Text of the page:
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Strengthening Malaysia’s green recovery efforts to reset development agenda

By restoring the balance between people and planet, more green and decent jobs can be created, ecotourism and green transport systems can be formed, and supply chains for green products can be generated in Malaysia.

While it is crucial to provide social safety nets for vulnerable communities to cope with temporary economic shocks, Malaysia cannot afford to lose sight of environmental sustainability due to the ongoing threat of climate change.

With the recent call from the United Nations (UN) Secretary-General António Guterres to “make peace with our planet” during the UN’s 75th anniversary on 24 Oct, it is time for Malaysia to reset its development agenda by strengthening green recovery efforts while saving more lives and livelihoods. 

Even before Covid-19, the world faced immense challenges in the fight against climate change. As human activities continue to emit heat-trapping greenhouse gases (GHG) to the atmosphere, not only does it result in an increase in average temperatures by over 1 degree Celsius, but also extreme weather events such as heatwaves, droughts and torrential rains.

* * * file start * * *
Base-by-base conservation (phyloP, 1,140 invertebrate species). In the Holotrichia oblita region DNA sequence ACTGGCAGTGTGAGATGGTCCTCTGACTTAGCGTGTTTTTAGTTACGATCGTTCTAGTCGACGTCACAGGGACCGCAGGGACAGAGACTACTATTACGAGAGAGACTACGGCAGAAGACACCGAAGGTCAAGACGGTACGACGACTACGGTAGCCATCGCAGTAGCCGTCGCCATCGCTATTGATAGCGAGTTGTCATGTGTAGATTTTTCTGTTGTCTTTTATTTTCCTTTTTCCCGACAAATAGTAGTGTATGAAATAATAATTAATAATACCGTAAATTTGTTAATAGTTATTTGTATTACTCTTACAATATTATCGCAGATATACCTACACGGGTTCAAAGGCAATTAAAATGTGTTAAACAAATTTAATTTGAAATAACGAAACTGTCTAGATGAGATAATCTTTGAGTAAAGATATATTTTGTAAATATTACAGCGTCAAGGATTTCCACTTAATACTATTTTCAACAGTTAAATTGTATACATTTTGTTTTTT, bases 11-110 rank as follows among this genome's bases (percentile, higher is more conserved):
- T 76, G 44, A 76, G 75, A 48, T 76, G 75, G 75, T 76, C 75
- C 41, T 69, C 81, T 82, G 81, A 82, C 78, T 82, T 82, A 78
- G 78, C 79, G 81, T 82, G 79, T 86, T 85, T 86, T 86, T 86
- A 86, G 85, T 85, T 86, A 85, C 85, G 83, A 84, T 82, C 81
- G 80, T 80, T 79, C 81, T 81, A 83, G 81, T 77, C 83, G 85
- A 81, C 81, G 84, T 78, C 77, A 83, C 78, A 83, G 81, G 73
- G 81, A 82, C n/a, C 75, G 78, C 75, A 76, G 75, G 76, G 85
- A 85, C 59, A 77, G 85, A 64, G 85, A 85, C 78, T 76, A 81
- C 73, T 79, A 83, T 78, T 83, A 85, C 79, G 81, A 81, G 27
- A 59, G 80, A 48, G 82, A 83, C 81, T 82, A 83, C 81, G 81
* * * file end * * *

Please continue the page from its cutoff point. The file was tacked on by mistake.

Till today, Malaysia remains vulnerable to the threat of floods, landslides, haze and water pollutions. In the last two decades, the country has experienced 51 natural disaster events, causing the death of 281 people, affecting over 3 million people, and racking up nearly US$2 million (RM8 billion) in damages.

The frequent water disruption in the Klang Valley and floods in several states of Malaysia such as Kuala Lumpur, Negeri Sembilan, Kelantan, Johor, Sarawak and Sabah during the Covid-19 pandemic also further devastated many lives.

As the water disruptions and floods provide negative implications to the citizens’ livelihood during this health crisis, the recent Pew Research Centre’s International Science Survey 2019-20 showed that around seven in 10 Malaysians place more priority on environmental protection, even if it comes at the expense of economic growth and the creation of more job opportunities.